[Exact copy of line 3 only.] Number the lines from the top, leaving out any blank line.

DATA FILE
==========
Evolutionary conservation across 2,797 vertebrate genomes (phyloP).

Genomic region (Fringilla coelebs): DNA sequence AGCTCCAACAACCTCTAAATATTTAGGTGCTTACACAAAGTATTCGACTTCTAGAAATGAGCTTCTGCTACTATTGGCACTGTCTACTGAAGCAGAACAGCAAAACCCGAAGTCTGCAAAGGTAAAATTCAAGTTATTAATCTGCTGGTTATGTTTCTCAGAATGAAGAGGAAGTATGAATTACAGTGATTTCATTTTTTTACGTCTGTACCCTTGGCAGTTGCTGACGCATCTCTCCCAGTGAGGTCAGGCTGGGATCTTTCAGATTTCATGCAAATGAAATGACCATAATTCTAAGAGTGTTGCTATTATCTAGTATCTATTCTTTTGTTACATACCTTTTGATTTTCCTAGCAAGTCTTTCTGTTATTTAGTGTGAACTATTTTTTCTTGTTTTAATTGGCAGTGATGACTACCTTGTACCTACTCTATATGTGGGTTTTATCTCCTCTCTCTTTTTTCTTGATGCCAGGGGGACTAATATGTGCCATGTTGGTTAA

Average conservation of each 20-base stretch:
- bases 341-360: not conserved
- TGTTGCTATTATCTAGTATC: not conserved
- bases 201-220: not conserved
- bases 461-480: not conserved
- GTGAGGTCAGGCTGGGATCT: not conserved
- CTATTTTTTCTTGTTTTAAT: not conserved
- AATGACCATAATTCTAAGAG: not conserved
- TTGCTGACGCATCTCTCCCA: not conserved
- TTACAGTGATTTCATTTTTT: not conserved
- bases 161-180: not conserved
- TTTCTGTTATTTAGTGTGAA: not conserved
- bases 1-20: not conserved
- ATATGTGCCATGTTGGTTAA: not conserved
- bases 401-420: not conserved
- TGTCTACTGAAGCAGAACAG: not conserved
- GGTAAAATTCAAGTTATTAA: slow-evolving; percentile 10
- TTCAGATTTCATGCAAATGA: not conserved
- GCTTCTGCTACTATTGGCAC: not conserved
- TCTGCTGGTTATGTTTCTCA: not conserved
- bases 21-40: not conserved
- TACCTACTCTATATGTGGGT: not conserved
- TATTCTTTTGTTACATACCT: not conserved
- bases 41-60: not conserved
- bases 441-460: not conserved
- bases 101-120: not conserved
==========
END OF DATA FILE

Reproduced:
Average conservation of each 20-base stretch: